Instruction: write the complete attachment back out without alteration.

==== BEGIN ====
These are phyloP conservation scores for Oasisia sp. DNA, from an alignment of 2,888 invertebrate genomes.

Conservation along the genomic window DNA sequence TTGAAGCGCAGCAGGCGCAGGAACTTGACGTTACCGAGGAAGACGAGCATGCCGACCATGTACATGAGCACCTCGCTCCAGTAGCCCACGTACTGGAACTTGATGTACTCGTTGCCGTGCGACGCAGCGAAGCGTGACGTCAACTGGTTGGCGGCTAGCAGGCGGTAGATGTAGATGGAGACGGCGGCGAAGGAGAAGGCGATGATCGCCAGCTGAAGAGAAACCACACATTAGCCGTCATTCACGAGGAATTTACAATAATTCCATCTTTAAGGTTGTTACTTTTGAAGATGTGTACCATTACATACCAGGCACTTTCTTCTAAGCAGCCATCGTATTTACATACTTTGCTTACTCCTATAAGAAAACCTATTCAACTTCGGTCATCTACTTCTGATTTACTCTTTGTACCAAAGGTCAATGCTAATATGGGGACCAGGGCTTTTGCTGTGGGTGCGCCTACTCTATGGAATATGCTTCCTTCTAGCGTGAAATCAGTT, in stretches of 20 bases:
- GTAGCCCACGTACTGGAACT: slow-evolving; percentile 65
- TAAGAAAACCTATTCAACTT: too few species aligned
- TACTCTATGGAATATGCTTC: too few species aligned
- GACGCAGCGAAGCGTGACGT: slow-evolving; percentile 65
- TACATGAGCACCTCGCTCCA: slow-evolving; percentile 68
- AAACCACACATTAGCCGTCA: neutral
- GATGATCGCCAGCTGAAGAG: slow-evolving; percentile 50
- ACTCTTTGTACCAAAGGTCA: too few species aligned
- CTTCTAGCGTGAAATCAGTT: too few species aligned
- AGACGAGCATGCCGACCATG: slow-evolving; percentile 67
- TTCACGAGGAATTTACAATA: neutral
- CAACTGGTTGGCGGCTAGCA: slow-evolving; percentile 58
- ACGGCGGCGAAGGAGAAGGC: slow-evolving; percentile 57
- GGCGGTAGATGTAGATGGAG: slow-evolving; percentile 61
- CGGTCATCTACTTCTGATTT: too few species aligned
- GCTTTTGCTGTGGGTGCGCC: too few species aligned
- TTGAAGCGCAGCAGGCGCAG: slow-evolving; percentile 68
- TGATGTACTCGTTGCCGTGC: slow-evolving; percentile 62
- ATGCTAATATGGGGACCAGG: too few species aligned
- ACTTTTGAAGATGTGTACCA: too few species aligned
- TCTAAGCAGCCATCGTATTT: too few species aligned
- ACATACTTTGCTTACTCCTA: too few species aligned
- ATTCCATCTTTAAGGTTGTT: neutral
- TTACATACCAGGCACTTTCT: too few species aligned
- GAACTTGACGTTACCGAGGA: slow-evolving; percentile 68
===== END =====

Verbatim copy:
These are phyloP conservation scores for Oasisia sp. DNA, from an alignment of 2,888 invertebrate genomes.

Conservation along the genomic window DNA sequence TTGAAGCGCAGCAGGCGCAGGAACTTGACGTTACCGAGGAAGACGAGCATGCCGACCATGTACATGAGCACCTCGCTCCAGTAGCCCACGTACTGGAACTTGATGTACTCGTTGCCGTGCGACGCAGCGAAGCGTGACGTCAACTGGTTGGCGGCTAGCAGGCGGTAGATGTAGATGGAGACGGCGGCGAAGGAGAAGGCGATGATCGCCAGCTGAAGAGAAACCACACATTAGCCGTCATTCACGAGGAATTTACAATAATTCCATCTTTAAGGTTGTTACTTTTGAAGATGTGTACCATTACATACCAGGCACTTTCTTCTAAGCAGCCATCGTATTTACATACTTTGCTTACTCCTATAAGAAAACCTATTCAACTTCGGTCATCTACTTCTGATTTACTCTTTGTACCAAAGGTCAATGCTAATATGGGGACCAGGGCTTTTGCTGTGGGTGCGCCTACTCTATGGAATATGCTTCCTTCTAGCGTGAAATCAGTT, in stretches of 20 bases:
- GTAGCCCACGTACTGGAACT: slow-evolving; percentile 65
- TAAGAAAACCTATTCAACTT: too few species aligned
- TACTCTATGGAATATGCTTC: too few species aligned
- GACGCAGCGAAGCGTGACGT: slow-evolving; percentile 65
- TACATGAGCACCTCGCTCCA: slow-evolving; percentile 68
- AAACCACACATTAGCCGTCA: neutral
- GATGATCGCCAGCTGAAGAG: slow-evolving; percentile 50
- ACTCTTTGTACCAAAGGTCA: too few species aligned
- CTTCTAGCGTGAAATCAGTT: too few species aligned
- AGACGAGCATGCCGACCATG: slow-evolving; percentile 67
- TTCACGAGGAATTTACAATA: neutral
- CAACTGGTTGGCGGCTAGCA: slow-evolving; percentile 58
- ACGGCGGCGAAGGAGAAGGC: slow-evolving; percentile 57
- GGCGGTAGATGTAGATGGAG: slow-evolving; percentile 61
- CGGTCATCTACTTCTGATTT: too few species aligned
- GCTTTTGCTGTGGGTGCGCC: too few species aligned
- TTGAAGCGCAGCAGGCGCAG: slow-evolving; percentile 68
- TGATGTACTCGTTGCCGTGC: slow-evolving; percentile 62
- ATGCTAATATGGGGACCAGG: too few species aligned
- ACTTTTGAAGATGTGTACCA: too few species aligned
- TCTAAGCAGCCATCGTATTT: too few species aligned
- ACATACTTTGCTTACTCCTA: too few species aligned
- ATTCCATCTTTAAGGTTGTT: neutral
- TTACATACCAGGCACTTTCT: too few species aligned
- GAACTTGACGTTACCGAGGA: slow-evolving; percentile 68